Justice For Cisco shared this post by Wayne Vincent, President of the Austin Police Association. Although I can understand his message, I’m not sure if it was a good idea for him to do this, because it makes it look like the Austin PD just wants to forget what happened on April 14 (4/26 edit: actually, this is apparently really what they want to do).
The article focuses on how Austin PD is being blamed.
As we so often do on these occasions, we desperately looked for where to assign the blame. It seems we have been programmed to always believe this elusive thing called closure cannot occur until we have identified the guilty party.
The post then goes on to discuss how futile blame is. It expresses sympathy for both Mr. Paxton, Cisco’s owner, & Officer Griffith, who shot Cisco. All this is entirely reasonable to me, but I feel that it’s missing a really important component that I need for my own personal sense of closure.
I’d like to feel safe again.
Nowhere in the article is there any 1) acknowledgement of responsibility (perhaps legally there can’t be) or 2) solutions or promise to look for any. The only message given is “Stop blaming us; it’s pointless.” I don’t know how the writer can expect sympathy if that’s all he has to say. This is the closest he comes to suggesting a course of action:
Perhaps if we all support each other through this, the need to place blame will diminish.
The only “problem” the post recognizes is the placing of blame. The only solution it is looking for is how to negate the blame.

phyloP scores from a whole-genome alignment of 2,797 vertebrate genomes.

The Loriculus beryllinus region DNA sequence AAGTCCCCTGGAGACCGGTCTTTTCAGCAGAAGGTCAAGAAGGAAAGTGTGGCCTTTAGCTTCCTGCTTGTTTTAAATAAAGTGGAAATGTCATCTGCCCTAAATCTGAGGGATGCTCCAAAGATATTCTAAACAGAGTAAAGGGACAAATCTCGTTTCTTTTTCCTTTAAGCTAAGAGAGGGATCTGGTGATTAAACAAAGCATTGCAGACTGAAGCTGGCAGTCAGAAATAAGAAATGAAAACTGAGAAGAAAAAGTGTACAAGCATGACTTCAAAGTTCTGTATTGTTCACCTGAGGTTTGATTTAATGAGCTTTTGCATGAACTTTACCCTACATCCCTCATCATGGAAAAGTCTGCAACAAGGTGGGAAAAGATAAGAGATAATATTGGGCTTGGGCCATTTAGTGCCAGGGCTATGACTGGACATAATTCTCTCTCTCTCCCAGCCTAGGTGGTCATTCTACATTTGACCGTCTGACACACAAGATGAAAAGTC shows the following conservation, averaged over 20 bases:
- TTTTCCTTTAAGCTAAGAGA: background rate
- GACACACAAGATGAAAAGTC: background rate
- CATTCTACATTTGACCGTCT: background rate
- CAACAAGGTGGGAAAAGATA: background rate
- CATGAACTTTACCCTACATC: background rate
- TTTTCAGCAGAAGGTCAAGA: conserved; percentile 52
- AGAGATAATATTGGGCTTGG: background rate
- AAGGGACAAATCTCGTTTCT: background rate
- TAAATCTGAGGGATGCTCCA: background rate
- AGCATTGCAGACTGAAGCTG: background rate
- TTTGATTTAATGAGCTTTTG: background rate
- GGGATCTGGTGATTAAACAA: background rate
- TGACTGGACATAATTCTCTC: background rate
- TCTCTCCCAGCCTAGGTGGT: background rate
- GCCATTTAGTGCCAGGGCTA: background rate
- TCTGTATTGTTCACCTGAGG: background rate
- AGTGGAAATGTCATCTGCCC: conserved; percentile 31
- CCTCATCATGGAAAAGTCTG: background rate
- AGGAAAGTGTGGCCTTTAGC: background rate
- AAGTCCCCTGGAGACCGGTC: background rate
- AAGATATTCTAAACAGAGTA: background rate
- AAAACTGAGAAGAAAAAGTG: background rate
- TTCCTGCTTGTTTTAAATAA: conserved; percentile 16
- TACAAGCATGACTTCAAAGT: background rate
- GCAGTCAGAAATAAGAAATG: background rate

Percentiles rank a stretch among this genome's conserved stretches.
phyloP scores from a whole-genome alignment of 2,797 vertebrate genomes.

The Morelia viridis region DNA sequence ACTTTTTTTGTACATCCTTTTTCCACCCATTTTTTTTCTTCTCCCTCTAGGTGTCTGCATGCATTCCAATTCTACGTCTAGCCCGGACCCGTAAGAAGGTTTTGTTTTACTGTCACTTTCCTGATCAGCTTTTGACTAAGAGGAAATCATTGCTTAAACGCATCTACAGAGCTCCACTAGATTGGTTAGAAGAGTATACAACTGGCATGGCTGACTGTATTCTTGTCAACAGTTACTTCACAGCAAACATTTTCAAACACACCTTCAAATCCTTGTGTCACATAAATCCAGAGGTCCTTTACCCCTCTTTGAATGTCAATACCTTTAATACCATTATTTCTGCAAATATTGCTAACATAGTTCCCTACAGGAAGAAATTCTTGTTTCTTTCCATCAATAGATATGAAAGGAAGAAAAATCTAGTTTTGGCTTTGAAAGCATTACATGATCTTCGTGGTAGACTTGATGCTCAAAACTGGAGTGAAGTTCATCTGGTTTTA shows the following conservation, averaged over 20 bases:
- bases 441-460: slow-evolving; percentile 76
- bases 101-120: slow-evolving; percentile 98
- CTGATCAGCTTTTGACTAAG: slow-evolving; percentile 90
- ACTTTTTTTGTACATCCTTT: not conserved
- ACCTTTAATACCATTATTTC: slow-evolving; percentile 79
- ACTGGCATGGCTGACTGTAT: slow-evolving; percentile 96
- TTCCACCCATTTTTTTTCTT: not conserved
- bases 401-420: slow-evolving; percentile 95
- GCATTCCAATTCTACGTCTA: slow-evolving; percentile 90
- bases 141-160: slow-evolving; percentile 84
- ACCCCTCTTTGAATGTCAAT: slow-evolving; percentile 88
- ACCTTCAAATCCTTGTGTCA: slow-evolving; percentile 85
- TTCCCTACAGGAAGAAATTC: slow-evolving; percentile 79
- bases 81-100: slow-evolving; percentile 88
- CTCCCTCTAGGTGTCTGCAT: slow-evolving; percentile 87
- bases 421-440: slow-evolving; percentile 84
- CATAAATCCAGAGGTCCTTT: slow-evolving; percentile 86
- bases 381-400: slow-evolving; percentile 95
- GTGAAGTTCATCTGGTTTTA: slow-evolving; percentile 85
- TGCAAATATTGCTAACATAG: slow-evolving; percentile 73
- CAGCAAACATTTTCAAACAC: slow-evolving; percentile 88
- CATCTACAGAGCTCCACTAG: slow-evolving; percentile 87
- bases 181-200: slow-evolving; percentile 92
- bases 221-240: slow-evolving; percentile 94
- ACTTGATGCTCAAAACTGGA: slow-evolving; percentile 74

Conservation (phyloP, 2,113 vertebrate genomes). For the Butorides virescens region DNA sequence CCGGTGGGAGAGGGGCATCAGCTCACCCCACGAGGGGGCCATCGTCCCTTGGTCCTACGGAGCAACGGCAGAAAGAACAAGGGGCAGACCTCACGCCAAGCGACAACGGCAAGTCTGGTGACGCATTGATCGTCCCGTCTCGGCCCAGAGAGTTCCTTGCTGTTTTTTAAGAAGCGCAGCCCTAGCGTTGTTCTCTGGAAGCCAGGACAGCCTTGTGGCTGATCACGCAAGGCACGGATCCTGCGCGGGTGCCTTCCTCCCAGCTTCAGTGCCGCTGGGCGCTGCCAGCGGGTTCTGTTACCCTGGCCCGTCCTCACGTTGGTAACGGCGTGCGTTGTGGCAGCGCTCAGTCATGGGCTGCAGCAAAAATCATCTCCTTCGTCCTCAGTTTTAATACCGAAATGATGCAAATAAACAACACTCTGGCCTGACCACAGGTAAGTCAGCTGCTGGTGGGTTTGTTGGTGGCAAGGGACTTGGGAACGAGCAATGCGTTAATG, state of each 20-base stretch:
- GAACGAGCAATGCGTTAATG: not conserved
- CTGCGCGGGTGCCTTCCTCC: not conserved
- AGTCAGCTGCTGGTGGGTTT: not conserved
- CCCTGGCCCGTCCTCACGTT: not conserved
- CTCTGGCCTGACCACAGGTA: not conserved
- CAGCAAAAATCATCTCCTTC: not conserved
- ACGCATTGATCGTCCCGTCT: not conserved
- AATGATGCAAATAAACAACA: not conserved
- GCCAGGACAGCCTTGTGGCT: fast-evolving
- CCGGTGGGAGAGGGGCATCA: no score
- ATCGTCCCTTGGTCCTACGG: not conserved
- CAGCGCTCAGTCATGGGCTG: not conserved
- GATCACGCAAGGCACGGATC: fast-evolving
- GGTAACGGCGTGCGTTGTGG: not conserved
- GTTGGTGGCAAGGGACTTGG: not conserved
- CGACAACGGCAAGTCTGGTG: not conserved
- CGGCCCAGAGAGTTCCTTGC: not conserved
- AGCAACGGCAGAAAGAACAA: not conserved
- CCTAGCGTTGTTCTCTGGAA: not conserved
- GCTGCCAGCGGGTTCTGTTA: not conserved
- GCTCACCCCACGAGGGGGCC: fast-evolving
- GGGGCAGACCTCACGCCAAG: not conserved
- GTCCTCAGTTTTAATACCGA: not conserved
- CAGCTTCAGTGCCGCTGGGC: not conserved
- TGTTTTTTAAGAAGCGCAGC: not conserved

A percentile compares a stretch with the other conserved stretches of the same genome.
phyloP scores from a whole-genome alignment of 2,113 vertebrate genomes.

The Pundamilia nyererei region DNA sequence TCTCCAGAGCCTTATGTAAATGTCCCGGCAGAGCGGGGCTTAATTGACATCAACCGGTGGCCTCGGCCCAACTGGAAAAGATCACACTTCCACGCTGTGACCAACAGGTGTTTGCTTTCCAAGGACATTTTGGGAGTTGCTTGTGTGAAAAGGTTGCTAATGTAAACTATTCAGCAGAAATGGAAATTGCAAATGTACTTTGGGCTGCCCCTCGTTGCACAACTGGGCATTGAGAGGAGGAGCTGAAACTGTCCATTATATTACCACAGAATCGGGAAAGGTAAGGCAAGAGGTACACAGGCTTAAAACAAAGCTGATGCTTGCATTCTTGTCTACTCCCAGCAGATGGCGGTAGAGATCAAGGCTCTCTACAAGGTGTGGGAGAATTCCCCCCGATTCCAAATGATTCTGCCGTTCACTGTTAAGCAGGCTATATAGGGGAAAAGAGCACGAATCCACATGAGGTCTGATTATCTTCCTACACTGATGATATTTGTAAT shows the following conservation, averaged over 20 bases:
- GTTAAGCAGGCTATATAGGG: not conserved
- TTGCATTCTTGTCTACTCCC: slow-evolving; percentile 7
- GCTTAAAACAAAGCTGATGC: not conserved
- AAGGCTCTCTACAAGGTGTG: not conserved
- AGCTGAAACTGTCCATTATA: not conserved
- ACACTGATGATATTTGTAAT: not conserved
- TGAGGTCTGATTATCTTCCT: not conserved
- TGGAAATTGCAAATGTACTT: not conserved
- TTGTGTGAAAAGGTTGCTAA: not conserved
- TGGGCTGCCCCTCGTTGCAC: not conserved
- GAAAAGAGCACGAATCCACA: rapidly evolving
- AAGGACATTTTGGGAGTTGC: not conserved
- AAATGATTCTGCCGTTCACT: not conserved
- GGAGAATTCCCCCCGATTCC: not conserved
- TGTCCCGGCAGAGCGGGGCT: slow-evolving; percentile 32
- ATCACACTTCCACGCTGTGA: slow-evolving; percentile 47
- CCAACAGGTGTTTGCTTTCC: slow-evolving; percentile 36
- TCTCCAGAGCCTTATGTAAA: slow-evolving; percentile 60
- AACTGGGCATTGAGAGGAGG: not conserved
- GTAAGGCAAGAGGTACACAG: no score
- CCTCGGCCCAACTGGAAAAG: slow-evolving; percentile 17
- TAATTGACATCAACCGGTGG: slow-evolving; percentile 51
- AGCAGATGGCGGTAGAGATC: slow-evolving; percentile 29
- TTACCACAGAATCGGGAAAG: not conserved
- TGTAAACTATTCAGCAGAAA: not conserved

The reason why Vincent’s article is going to do nothing to mitigate the blame is because it refuses to acknowledge the reason why the blame is there in the first place. We point fingers to figure out the cause of the problem (the real problem, which was the fiasco of April 14). We say “It happened because of this. It was committed by this person.” We are identifying what went wrong.
Much of what Vincent may be interpreting as harrassment is actually citizens’ attempts at identifying what the problem is. When people angrily say that the police have no regard for the safety or well being of their community, or that cops have become power crazed, or that cops have become the bad guys, they aren’t saying it to be spiteful. They’re saying it because they believe it. Incidents like this are scary because they demonstrate how easy it is for the authorities to abuse us, & how helpless & unable to defend ourselves & our loved ones we are.
These are real, heartfelt fears. We really think these things. We are not making it up to hurt the police department’s feelings. We are expressing how scared we are, & what we think the problem is.
It’s not just a simple case of “blame.” It’s fear. I have felt afraid every day since April 14 & I don’t even live in Austin. The very principle of what happened on Michael Paxton’s driveway stretches across the ocean at me. It could happen here. It could happen anywhere in the US to anyone of us unless something changes.
For the last several days, every “bump in the night” hasn’t made me think about the bogeyman or The Ring or even the ghost story my friend just told me at lunch. It makes me think about cops. Cops are now the first thing I think of when I think I “heard something.”
I wish, instead of focusing on “it’s not our fault,” Vincent had said this:
Perhaps if we all support each other in finding ways to prevent this from happening again, the need to place blame will diminish.
Austin PD is in a unique, spotlighted position to make changes that will help all of us all over the country feel better. Find a solution. Make a real change & show us that you aren’t the bad guys, that you don’t want this to happen again either. It’s got to be more than just telling the community to stop its bitching.